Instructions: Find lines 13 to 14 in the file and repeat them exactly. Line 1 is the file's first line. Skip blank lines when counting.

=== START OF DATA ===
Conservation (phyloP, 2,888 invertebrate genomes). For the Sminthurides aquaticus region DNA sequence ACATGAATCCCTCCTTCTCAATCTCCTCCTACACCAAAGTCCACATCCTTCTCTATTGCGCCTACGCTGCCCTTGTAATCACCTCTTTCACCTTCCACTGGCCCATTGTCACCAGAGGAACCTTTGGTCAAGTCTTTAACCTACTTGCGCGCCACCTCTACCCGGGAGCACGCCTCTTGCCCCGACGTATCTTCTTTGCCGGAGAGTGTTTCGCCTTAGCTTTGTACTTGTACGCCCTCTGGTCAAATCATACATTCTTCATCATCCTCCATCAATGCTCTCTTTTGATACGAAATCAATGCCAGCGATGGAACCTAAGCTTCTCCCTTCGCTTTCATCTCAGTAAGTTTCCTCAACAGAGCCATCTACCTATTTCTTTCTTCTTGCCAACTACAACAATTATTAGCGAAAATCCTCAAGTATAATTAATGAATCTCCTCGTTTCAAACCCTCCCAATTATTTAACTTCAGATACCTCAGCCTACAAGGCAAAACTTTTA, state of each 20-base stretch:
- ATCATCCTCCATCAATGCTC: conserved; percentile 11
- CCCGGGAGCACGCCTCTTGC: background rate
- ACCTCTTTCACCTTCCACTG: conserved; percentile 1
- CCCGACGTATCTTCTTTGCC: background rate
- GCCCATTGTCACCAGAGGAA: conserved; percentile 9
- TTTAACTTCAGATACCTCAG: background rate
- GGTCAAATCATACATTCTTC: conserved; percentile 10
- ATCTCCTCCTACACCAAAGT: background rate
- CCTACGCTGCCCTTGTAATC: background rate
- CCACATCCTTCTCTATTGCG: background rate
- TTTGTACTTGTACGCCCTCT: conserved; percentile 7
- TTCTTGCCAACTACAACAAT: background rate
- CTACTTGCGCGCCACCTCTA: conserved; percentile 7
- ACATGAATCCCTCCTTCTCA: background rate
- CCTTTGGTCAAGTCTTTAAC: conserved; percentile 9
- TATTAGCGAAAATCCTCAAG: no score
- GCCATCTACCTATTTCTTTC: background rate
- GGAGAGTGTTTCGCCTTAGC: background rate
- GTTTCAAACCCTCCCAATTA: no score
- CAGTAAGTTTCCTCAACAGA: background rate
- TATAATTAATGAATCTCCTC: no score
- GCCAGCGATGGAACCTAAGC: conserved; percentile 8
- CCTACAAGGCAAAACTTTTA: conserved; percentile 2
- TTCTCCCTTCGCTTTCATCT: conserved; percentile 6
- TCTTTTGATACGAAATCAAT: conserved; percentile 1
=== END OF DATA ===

- TTCTTGCCAACTACAACAAT: background rate
- CTACTTGCGCGCCACCTCTA: conserved; percentile 7